March 8, 2013

162017_132140396847214_292624_nOn March 6, 2013, the West Virginia Senate passed a bill that would limit (cap) the amount that West Virginia nursing homes would be responsible to pay for injuries caused to residents through their negligence, by expressly including nursing homes under the West Virginia Medical Professionals Liability Act (“the Act”) that was enacted in 2003 and limits non-economic damages to $500,000 for health care providers (the Act defined nursing homes as “health care facilities” but it was unclear if they were “health care providers” as defined under the Act).

The Act states that a “Health care provider” means a person, partnership, corporation, professional limited liability company, health care facility or institution licensed by, or certified in, this state or another state, to provide health care or professional health care services, including, but not limited to, a physician, osteopathic physician, hospital, dentist, registered or licensed practical nurse, optometrist, podiatrist, chiropractor, physical therapist, psychologist, emergency medical services authority or agency, or an officer, employee or agent thereof acting in the course and scope of such officer’s, employee’s or agent’s employment. [Notice that “nursing home” is not listed within the examples of “health care provider”] Source

The Act states that a “Health care facility” means any clinic, hospital, nursing home or assisted living facility, including personal care home, residential care community and residential board and care home, or behavioral health care facility or comprehensive community mental health/mental retardation center, in and licensed by the State of West Virginia and any state-operated institution or clinic providing health care. [A nursing home is expressly stated to be a “health care facility”] Source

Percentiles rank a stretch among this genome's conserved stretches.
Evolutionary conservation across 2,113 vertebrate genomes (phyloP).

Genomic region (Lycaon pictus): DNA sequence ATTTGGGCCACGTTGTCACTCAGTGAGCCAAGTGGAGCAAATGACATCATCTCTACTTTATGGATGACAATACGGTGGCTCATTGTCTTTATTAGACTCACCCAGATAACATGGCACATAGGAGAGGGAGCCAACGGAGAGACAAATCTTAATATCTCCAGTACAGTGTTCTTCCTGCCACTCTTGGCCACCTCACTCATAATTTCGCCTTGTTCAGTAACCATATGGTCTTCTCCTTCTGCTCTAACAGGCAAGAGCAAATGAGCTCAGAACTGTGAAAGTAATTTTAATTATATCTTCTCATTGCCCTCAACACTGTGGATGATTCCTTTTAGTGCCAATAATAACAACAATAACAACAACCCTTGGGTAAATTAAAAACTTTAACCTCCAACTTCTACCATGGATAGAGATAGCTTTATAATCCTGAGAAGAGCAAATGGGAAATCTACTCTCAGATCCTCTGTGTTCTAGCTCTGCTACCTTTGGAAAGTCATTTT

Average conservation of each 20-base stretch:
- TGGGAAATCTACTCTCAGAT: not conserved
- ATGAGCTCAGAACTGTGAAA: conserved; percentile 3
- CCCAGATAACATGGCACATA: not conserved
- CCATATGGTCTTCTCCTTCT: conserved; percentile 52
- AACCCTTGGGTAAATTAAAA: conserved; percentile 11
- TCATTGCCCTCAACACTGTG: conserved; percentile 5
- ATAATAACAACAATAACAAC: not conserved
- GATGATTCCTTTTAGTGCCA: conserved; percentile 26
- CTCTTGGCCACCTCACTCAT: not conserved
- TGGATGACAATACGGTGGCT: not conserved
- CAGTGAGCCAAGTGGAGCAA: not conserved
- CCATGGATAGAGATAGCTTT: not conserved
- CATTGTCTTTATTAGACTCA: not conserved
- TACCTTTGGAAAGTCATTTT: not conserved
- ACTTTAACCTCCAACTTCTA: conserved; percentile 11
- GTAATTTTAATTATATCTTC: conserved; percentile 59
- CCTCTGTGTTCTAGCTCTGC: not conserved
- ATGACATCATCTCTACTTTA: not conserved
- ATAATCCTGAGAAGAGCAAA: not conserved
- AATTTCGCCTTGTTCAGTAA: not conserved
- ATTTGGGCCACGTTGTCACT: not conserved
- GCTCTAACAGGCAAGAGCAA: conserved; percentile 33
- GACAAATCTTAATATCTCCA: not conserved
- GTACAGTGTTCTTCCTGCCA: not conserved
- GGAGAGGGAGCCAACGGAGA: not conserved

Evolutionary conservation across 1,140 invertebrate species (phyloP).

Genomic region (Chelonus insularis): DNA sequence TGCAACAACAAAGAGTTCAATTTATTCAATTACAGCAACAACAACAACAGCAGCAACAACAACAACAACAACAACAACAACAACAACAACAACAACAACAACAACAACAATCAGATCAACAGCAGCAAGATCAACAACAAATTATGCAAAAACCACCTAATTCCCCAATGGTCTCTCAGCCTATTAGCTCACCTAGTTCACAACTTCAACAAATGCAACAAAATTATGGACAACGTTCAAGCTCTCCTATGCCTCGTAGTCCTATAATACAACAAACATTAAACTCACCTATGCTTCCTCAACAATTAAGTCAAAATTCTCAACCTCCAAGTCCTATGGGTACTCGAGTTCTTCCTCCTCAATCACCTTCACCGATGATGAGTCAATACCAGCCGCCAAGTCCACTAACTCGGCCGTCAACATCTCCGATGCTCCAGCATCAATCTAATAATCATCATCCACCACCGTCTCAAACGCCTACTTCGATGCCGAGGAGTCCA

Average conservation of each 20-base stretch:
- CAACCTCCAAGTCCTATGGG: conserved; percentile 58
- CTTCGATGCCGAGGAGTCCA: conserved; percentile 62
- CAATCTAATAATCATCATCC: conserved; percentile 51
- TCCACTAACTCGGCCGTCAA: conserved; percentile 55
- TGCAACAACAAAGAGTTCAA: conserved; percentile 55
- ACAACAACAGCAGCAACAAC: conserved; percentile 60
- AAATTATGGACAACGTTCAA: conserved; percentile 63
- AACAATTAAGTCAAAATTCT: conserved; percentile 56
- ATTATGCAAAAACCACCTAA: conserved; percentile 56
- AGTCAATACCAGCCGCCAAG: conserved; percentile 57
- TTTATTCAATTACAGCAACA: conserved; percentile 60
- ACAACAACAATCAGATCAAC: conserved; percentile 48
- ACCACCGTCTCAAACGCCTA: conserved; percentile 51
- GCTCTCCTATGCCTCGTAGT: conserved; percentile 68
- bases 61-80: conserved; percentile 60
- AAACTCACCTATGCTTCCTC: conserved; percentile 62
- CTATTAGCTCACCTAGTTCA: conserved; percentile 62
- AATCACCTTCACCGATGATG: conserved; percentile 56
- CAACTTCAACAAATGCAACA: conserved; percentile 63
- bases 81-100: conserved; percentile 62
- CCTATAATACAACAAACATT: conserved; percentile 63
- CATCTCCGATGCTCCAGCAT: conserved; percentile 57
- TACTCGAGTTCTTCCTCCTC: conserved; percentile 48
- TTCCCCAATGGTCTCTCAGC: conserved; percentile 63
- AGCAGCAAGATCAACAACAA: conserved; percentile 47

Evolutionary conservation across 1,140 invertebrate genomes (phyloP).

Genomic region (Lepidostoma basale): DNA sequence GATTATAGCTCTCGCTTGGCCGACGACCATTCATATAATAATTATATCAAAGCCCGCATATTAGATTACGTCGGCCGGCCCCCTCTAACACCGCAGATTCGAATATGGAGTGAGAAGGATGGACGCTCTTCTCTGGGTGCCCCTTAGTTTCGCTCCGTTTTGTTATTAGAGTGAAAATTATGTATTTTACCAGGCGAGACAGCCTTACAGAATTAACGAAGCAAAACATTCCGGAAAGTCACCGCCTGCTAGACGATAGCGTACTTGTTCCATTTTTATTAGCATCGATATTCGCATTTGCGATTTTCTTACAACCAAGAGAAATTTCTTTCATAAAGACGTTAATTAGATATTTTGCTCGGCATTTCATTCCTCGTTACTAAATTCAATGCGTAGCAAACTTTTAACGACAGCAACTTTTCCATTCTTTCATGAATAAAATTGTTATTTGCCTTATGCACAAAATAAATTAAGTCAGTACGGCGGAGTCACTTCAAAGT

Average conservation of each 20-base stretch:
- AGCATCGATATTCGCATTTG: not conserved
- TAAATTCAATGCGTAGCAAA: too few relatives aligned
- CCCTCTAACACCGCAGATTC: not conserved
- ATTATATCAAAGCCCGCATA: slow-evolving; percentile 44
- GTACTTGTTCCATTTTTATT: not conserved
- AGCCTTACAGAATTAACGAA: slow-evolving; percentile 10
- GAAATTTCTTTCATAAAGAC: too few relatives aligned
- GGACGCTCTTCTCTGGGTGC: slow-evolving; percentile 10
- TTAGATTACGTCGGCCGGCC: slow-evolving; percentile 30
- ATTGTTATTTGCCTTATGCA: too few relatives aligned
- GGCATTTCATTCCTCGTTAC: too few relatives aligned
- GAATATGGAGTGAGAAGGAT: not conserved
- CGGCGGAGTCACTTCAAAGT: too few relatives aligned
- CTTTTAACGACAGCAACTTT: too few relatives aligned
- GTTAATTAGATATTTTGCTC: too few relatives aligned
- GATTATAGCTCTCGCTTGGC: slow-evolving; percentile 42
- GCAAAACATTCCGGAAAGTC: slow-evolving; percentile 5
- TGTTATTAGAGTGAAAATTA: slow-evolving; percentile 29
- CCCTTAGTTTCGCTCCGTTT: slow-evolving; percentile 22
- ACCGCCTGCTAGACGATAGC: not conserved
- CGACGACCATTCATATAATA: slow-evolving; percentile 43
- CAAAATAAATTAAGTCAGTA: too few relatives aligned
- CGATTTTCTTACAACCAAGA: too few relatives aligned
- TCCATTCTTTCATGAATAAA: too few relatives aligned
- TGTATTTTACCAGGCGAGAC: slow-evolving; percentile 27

The stated purpose of West Virginia Senate Bill No. 24 is “to clarify that the Legislature originally intended that all actions brought against a nursing home are subject to all the limitations and provisions set forth in the Medical Professional Liability Act.”  Senate Bill No. 24 would amend §16-5C-15 of the Code of West Virginia (ARTICLE 5C. NURSING HOMES.) as follows, in part:

[Strike-throughs indicate language that would be stricken from the present law, and underscoring indicates new language that would be added.]

(c) Any nursing home that deprives a resident of any right or benefit created or established for the well-being of this resident by the terms of any contract, by any state statute or rule, or by any applicable federal statute or regulation, shall be is liable to the resident for injuries suffered as a result of such the deprivation. Upon a finding that a resident has been deprived of such a right or benefit, and that the resident has been injured as a result of such deprivation, and unless there is a finding that the nursing home exercised all care reasonably necessary to prevent and limit the deprivation and injury to the resident, compensatory damages shall be assessed in an amount sufficient to compensate the resident for such injury. An action brought under this subsection is subject to the limitations and provisions of article seven-b, chapter fifty-five of this code. In addition, where the deprivation of any such the right or benefit is found to have been willful or in reckless disregard of the lawful rights of the resident, punitive damages may be assessed. A resident may also maintain an action pursuant to this section for any other type of relief, including injunctive and declaratory relief, permitted by law. Exhaustion of any available administrative remedies may is not be required prior to commencement of a suit hereunder under this subsection.